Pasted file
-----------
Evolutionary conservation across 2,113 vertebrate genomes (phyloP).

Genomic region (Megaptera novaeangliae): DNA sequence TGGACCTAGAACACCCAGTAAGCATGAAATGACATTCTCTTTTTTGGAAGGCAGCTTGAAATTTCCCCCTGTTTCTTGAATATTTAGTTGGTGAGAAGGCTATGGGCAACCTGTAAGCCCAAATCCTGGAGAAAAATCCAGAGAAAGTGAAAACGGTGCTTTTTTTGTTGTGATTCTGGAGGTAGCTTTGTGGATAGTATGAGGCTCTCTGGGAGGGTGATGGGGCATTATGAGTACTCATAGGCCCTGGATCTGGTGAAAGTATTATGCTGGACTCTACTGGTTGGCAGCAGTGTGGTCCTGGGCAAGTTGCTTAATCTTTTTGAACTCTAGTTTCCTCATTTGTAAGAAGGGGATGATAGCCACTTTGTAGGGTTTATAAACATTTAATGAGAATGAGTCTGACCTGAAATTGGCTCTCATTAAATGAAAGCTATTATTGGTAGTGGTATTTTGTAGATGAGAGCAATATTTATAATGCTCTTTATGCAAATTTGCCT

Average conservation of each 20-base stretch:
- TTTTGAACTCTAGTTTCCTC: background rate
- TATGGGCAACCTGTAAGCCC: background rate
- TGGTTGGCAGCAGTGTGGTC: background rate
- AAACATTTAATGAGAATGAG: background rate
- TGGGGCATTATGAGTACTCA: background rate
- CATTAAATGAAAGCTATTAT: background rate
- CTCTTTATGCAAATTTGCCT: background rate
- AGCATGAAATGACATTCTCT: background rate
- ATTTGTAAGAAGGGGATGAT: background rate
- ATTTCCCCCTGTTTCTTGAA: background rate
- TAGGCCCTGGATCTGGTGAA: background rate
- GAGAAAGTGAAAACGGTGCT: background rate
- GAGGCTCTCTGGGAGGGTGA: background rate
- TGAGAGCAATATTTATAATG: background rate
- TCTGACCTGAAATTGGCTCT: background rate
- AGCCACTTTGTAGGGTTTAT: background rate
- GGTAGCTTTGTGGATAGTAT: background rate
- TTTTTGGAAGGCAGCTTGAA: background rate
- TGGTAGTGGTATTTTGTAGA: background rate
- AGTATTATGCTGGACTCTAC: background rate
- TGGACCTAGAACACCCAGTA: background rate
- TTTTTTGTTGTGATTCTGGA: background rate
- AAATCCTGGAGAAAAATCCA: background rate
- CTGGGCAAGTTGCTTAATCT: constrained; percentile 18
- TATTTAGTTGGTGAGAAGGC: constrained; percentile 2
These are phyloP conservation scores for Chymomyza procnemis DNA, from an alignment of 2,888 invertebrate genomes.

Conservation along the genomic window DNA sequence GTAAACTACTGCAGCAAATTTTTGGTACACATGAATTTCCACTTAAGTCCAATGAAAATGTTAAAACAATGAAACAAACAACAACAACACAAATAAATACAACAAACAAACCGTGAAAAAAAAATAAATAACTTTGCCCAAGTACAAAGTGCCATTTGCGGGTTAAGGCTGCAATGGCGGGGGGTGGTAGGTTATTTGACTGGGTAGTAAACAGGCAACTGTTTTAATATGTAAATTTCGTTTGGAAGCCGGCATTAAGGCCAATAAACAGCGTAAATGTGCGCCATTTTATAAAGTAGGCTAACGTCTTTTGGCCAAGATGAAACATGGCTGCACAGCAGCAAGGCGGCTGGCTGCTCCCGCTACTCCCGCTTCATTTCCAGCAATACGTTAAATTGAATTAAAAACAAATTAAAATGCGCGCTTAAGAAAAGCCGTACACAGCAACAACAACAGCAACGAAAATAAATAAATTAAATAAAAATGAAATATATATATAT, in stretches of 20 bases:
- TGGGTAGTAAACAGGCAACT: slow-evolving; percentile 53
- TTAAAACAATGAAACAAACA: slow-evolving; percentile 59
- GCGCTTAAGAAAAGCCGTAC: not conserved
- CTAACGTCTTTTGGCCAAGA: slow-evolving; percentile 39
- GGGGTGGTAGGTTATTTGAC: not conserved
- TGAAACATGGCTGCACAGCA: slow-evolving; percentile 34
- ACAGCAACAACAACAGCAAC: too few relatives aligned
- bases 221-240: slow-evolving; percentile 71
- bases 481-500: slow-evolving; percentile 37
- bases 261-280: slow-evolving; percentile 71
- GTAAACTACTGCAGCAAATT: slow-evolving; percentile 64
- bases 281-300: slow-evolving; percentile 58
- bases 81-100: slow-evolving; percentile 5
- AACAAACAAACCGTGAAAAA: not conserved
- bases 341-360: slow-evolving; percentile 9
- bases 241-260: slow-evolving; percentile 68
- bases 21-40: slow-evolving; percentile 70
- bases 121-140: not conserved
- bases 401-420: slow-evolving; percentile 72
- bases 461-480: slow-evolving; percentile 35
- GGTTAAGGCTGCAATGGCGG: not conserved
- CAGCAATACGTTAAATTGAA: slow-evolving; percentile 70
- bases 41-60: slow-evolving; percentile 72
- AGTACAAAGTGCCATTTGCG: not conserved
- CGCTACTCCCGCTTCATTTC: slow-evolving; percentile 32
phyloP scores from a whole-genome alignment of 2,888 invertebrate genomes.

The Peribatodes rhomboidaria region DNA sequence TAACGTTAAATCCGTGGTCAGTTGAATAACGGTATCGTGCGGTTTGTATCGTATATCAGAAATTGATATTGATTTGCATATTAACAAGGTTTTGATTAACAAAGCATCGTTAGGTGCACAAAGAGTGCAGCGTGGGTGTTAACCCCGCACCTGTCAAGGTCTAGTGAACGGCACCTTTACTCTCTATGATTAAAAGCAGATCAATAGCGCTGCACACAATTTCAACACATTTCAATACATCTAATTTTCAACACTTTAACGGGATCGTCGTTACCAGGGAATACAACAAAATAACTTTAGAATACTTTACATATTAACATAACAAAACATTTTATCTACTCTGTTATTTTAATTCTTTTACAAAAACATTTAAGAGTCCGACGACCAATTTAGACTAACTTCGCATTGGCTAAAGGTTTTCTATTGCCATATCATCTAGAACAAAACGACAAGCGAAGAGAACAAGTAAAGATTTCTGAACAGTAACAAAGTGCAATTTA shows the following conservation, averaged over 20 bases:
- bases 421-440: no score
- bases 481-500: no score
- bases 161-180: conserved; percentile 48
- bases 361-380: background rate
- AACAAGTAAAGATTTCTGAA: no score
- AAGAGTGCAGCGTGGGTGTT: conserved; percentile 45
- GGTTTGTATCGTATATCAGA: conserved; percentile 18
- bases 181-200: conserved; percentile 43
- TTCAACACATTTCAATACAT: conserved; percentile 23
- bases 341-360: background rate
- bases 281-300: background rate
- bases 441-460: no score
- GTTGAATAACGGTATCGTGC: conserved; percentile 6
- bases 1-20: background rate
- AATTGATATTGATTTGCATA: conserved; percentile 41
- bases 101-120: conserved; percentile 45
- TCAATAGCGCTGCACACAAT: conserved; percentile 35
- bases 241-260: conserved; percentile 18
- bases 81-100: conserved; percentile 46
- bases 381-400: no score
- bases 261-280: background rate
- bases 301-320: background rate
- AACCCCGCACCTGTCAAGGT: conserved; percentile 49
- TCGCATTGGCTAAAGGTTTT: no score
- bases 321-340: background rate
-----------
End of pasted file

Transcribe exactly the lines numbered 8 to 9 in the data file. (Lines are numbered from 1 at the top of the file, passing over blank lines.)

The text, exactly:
- TGGGGCATTATGAGTACTCA: background rate
- CATTAAATGAAAGCTATTAT: background rate